Cardialen Announces Positive Results from Low-Voltage MultiPulse Therapy to Terminate Atrial Fibrillation – Medical Alley Association

Cardialen Announces Positive Results from Low-Voltage MultiPulse Therapy to Terminate Atrial Fibrillation

Minneapolis, April 13, 2021 – Cardialen, Inc., has published a first-in-human study in the Journal of the American College of Cardiology: Clinical Electrophysiology titled “Novel Low-Voltage MultiPulse Therapy to Terminate Atrial Fibrillation.” The study consisted of 42 patients who were indicated for AF ablation. In the efficacy portion of the study, MPT achieved 71% termination of AF episodes at energy levels deemed to be tolerable for patients (interquartile range of 0.14 to 1.21 Joules).

Dr. Fu Siong Ng, a leading clinical researcher at the National Heart & Lung Institute, Imperial College London, United Kingdom, stated: “Cardialen’s MPT therapy effectively terminated atrial fibrillation at energies known to be tolerated by patients.  This therapy shows promise for treating AF in patients receiving an implantable defibrillator who may have or also develop AF.”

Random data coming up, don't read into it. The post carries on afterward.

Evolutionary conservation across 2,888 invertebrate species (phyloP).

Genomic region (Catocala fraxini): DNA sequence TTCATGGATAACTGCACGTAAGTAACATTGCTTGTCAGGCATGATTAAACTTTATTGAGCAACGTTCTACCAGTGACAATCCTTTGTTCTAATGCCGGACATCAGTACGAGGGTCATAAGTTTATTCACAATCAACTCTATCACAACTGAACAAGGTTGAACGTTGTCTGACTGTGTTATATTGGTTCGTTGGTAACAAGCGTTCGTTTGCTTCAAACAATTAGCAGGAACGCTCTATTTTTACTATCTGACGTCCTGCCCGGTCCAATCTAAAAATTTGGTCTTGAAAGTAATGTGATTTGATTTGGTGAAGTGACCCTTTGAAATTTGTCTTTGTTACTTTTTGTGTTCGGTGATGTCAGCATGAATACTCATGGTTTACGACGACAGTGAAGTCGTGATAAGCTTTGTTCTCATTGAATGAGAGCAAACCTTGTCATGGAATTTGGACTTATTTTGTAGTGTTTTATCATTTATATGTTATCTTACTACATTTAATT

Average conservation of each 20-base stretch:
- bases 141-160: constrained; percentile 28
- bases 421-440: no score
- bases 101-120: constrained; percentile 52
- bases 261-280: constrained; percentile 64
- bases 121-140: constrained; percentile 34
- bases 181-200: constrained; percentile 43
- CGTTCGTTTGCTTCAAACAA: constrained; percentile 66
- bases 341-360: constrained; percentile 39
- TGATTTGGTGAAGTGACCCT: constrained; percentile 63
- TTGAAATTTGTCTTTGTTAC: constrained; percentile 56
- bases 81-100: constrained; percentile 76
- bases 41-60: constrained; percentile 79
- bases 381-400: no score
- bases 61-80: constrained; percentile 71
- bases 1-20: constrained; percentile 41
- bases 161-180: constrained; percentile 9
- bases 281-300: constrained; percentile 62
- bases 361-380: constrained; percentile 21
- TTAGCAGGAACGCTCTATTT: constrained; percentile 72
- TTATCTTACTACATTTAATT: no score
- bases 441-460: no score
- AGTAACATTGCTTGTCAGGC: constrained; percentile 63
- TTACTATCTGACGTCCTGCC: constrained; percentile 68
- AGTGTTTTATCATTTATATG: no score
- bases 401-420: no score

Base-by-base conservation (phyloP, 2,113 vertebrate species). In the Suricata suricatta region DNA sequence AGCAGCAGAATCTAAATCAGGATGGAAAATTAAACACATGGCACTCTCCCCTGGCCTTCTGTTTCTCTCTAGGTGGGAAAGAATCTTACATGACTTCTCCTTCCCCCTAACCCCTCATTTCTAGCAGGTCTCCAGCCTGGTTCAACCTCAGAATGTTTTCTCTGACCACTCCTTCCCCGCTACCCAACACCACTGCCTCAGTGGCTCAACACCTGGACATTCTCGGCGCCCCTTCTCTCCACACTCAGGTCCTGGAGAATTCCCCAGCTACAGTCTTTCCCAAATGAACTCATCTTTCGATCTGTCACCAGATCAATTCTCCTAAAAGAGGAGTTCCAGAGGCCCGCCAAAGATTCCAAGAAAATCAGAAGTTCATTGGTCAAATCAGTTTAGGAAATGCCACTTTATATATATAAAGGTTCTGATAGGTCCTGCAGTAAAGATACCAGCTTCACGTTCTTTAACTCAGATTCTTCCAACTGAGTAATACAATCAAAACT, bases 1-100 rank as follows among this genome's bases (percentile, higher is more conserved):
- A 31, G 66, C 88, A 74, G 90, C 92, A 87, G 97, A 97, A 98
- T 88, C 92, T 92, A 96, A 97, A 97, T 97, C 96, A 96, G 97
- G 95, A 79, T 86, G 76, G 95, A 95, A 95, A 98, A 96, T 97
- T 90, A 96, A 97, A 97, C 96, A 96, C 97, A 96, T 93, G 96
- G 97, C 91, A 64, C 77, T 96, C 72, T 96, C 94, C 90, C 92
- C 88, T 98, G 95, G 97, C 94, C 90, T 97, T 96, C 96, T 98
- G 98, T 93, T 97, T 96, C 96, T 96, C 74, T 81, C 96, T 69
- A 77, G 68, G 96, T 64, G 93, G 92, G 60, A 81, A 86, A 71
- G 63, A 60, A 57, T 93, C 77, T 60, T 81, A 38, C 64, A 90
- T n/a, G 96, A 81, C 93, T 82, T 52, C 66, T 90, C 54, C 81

Atrial fibrillation is an irregular and rapid heart rate that can lead to patient discomfort and increased risk of stroke. Approximately 34 million patients suffer from this condition worldwide. Approximately 26% of implantable cardioverter defibrillator (ICD) patients, and 36% of cardiac resynchronization therapy defibrillator (CRT-D) patients, receiving an implantable cardiac defibrillator have, or will likely experience, atrial fibrillation. Cardialen seeks to develop a therapy for those patients already receiving an implantable CRT-D device.

About Cardialen
Cardialen, Inc. is a Minneapolis-based medical device company developing implantable, low-energy defibrillation and cardioversion therapy designed to treat dangerously fast heart rhythms, including atrial fibrillation and ventricular tachycardia.  Cardialen’s MultiPulse Therapy™ (MPT™) uses a patented sequence of low-energy pulses to restore normal heart rhythm more gently than high-energy, often painful, shocks currently used to treat cardiac arrhythmias.  Learn more at www.cardialen.com.

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